Sunday, September 23, 2007

The human-computer algorithm

The New York Times has published this ode to the algorithm. They write:
Algorithms, as closely guarded as state secrets, buy and sell stocks and mortgage-backed securities, sometimes with a dispassionate zeal that crashes markets. Algorithms promise to find the news that fits you, and even your perfect mate. You can’t visit without being confronted with a list of books and other products that the Great Algoritmi recommends.

The article is in a section titled "Artificial Intelligence - Computers and the Internet", but the focus of the article is the trend of algorithmically harnessing human intelligence -- the goal of Luis Von Ahn. They mention his Google Image Labeller, which is an explicit algorithm with human subroutines. But perhaps more interestingly, they describe Wikipedia as a human algorithm --

A constantly buzzing mechanism with replaceable human parts. Submit an article or change one and a swarm of warm- and sometimes hot-blooded proofreading routines go to work making corrections and corrections to the corrections.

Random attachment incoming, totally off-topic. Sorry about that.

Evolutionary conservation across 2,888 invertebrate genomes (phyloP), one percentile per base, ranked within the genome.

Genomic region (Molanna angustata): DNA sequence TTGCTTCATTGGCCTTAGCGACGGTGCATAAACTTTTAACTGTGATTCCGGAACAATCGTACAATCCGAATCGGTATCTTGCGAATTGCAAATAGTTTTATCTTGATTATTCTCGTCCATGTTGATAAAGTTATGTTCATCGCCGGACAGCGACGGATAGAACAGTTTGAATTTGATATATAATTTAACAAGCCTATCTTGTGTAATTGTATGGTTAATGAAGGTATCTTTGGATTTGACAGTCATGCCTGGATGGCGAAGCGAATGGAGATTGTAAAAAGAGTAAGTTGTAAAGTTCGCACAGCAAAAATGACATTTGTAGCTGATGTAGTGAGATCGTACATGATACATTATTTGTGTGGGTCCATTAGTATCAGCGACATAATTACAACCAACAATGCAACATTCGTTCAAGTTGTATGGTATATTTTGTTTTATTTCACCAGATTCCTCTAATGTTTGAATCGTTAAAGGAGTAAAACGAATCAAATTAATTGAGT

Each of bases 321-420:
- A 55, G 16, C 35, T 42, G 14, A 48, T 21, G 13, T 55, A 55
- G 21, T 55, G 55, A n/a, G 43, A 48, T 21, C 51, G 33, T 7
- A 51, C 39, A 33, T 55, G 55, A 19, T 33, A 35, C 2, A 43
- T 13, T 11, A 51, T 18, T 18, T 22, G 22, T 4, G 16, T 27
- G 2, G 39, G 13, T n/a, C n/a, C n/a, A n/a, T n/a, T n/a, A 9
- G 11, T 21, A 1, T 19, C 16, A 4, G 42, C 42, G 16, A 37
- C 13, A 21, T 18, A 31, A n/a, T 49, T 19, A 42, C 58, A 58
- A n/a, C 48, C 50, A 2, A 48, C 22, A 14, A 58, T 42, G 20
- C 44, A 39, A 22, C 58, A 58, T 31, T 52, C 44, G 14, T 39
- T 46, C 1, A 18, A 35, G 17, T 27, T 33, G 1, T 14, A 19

Generally Wikipedia is thought of as an entirely human project, but is it a giant distributed fault-tolerant algorithm? Why not? I think that it is good that algorithms should be thought of as ideas, rather than software code. Algorithms can exist independently of computer hardware, as entities (worthy of study) entirely unto themselves. After all, we don't think of algebraic fields as objects whose existence is inherently tied to paper or chalkboards. Why should algorithms exist only in silicon?

For other takes on this article, see here.

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